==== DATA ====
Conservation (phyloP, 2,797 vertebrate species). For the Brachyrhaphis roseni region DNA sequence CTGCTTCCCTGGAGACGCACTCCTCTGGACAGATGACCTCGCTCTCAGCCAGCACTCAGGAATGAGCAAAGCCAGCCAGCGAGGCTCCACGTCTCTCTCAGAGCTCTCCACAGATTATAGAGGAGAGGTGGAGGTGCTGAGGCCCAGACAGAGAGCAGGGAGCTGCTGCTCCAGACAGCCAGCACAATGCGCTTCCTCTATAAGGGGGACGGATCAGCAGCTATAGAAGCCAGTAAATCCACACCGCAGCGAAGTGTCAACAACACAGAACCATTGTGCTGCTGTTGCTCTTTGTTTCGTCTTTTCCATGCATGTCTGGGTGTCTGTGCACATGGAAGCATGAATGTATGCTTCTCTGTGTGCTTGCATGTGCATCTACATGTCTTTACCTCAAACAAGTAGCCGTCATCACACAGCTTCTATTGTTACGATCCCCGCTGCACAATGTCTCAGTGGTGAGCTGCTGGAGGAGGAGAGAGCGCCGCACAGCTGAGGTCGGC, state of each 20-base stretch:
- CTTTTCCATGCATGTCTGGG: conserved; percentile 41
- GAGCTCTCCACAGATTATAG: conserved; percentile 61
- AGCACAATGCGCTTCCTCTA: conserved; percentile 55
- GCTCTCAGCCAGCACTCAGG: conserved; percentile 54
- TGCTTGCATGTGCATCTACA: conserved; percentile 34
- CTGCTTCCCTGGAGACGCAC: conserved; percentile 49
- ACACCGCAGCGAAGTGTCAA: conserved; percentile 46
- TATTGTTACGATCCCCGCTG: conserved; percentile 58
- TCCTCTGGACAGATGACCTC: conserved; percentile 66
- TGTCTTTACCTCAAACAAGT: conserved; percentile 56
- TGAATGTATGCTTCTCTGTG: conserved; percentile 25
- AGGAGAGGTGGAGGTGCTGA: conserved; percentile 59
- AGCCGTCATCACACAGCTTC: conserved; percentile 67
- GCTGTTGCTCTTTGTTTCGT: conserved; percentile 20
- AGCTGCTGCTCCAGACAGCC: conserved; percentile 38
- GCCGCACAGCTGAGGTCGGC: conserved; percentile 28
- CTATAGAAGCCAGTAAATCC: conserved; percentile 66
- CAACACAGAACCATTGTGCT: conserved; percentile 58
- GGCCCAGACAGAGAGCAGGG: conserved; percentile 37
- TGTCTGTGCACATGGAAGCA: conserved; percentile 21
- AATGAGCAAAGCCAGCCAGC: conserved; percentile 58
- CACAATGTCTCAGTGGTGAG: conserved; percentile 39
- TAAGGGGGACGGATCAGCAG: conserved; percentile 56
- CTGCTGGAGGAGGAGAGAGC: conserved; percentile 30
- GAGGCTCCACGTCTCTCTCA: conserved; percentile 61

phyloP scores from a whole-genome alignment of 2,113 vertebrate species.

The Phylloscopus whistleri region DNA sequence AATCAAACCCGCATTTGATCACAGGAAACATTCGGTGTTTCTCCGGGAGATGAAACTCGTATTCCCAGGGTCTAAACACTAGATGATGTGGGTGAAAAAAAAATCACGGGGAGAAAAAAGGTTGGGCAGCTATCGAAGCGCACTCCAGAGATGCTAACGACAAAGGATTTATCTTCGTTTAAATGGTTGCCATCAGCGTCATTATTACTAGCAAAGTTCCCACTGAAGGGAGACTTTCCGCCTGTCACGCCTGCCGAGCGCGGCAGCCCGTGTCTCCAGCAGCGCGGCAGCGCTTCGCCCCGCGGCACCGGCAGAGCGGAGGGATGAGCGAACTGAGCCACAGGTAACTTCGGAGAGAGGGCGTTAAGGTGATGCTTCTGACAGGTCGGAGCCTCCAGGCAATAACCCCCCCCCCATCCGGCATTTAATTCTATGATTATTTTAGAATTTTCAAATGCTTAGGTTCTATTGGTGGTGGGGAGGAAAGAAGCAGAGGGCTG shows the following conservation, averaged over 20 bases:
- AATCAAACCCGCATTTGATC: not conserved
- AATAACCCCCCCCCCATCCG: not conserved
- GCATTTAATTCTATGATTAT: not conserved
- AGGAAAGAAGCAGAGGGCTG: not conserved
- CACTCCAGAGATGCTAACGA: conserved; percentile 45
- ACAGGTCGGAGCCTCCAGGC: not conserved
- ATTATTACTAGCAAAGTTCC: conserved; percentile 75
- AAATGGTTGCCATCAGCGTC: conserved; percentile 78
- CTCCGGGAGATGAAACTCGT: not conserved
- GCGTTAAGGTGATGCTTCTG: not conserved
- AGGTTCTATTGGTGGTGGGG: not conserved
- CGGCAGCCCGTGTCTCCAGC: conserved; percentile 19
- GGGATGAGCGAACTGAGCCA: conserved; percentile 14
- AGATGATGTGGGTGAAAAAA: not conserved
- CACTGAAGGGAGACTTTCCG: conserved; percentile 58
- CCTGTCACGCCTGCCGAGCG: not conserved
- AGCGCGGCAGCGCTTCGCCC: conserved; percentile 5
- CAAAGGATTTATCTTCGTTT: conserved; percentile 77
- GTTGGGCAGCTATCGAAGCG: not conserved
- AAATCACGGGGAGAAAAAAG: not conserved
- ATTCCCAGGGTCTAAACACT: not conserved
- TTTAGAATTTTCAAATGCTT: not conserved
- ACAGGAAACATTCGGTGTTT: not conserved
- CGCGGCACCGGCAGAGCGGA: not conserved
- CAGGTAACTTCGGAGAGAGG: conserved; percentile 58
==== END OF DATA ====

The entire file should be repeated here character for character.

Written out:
Conservation (phyloP, 2,797 vertebrate species). For the Brachyrhaphis roseni region DNA sequence CTGCTTCCCTGGAGACGCACTCCTCTGGACAGATGACCTCGCTCTCAGCCAGCACTCAGGAATGAGCAAAGCCAGCCAGCGAGGCTCCACGTCTCTCTCAGAGCTCTCCACAGATTATAGAGGAGAGGTGGAGGTGCTGAGGCCCAGACAGAGAGCAGGGAGCTGCTGCTCCAGACAGCCAGCACAATGCGCTTCCTCTATAAGGGGGACGGATCAGCAGCTATAGAAGCCAGTAAATCCACACCGCAGCGAAGTGTCAACAACACAGAACCATTGTGCTGCTGTTGCTCTTTGTTTCGTCTTTTCCATGCATGTCTGGGTGTCTGTGCACATGGAAGCATGAATGTATGCTTCTCTGTGTGCTTGCATGTGCATCTACATGTCTTTACCTCAAACAAGTAGCCGTCATCACACAGCTTCTATTGTTACGATCCCCGCTGCACAATGTCTCAGTGGTGAGCTGCTGGAGGAGGAGAGAGCGCCGCACAGCTGAGGTCGGC, state of each 20-base stretch:
- CTTTTCCATGCATGTCTGGG: conserved; percentile 41
- GAGCTCTCCACAGATTATAG: conserved; percentile 61
- AGCACAATGCGCTTCCTCTA: conserved; percentile 55
- GCTCTCAGCCAGCACTCAGG: conserved; percentile 54
- TGCTTGCATGTGCATCTACA: conserved; percentile 34
- CTGCTTCCCTGGAGACGCAC: conserved; percentile 49
- ACACCGCAGCGAAGTGTCAA: conserved; percentile 46
- TATTGTTACGATCCCCGCTG: conserved; percentile 58
- TCCTCTGGACAGATGACCTC: conserved; percentile 66
- TGTCTTTACCTCAAACAAGT: conserved; percentile 56
- TGAATGTATGCTTCTCTGTG: conserved; percentile 25
- AGGAGAGGTGGAGGTGCTGA: conserved; percentile 59
- AGCCGTCATCACACAGCTTC: conserved; percentile 67
- GCTGTTGCTCTTTGTTTCGT: conserved; percentile 20
- AGCTGCTGCTCCAGACAGCC: conserved; percentile 38
- GCCGCACAGCTGAGGTCGGC: conserved; percentile 28
- CTATAGAAGCCAGTAAATCC: conserved; percentile 66
- CAACACAGAACCATTGTGCT: conserved; percentile 58
- GGCCCAGACAGAGAGCAGGG: conserved; percentile 37
- TGTCTGTGCACATGGAAGCA: conserved; percentile 21
- AATGAGCAAAGCCAGCCAGC: conserved; percentile 58
- CACAATGTCTCAGTGGTGAG: conserved; percentile 39
- TAAGGGGGACGGATCAGCAG: conserved; percentile 56
- CTGCTGGAGGAGGAGAGAGC: conserved; percentile 30
- GAGGCTCCACGTCTCTCTCA: conserved; percentile 61

phyloP scores from a whole-genome alignment of 2,113 vertebrate species.

The Phylloscopus whistleri region DNA sequence AATCAAACCCGCATTTGATCACAGGAAACATTCGGTGTTTCTCCGGGAGATGAAACTCGTATTCCCAGGGTCTAAACACTAGATGATGTGGGTGAAAAAAAAATCACGGGGAGAAAAAAGGTTGGGCAGCTATCGAAGCGCACTCCAGAGATGCTAACGACAAAGGATTTATCTTCGTTTAAATGGTTGCCATCAGCGTCATTATTACTAGCAAAGTTCCCACTGAAGGGAGACTTTCCGCCTGTCACGCCTGCCGAGCGCGGCAGCCCGTGTCTCCAGCAGCGCGGCAGCGCTTCGCCCCGCGGCACCGGCAGAGCGGAGGGATGAGCGAACTGAGCCACAGGTAACTTCGGAGAGAGGGCGTTAAGGTGATGCTTCTGACAGGTCGGAGCCTCCAGGCAATAACCCCCCCCCCATCCGGCATTTAATTCTATGATTATTTTAGAATTTTCAAATGCTTAGGTTCTATTGGTGGTGGGGAGGAAAGAAGCAGAGGGCTG shows the following conservation, averaged over 20 bases:
- AATCAAACCCGCATTTGATC: not conserved
- AATAACCCCCCCCCCATCCG: not conserved
- GCATTTAATTCTATGATTAT: not conserved
- AGGAAAGAAGCAGAGGGCTG: not conserved
- CACTCCAGAGATGCTAACGA: conserved; percentile 45
- ACAGGTCGGAGCCTCCAGGC: not conserved
- ATTATTACTAGCAAAGTTCC: conserved; percentile 75
- AAATGGTTGCCATCAGCGTC: conserved; percentile 78
- CTCCGGGAGATGAAACTCGT: not conserved
- GCGTTAAGGTGATGCTTCTG: not conserved
- AGGTTCTATTGGTGGTGGGG: not conserved
- CGGCAGCCCGTGTCTCCAGC: conserved; percentile 19
- GGGATGAGCGAACTGAGCCA: conserved; percentile 14
- AGATGATGTGGGTGAAAAAA: not conserved
- CACTGAAGGGAGACTTTCCG: conserved; percentile 58
- CCTGTCACGCCTGCCGAGCG: not conserved
- AGCGCGGCAGCGCTTCGCCC: conserved; percentile 5
- CAAAGGATTTATCTTCGTTT: conserved; percentile 77
- GTTGGGCAGCTATCGAAGCG: not conserved
- AAATCACGGGGAGAAAAAAG: not conserved
- ATTCCCAGGGTCTAAACACT: not conserved
- TTTAGAATTTTCAAATGCTT: not conserved
- ACAGGAAACATTCGGTGTTT: not conserved
- CGCGGCACCGGCAGAGCGGA: not conserved
- CAGGTAACTTCGGAGAGAGG: conserved; percentile 58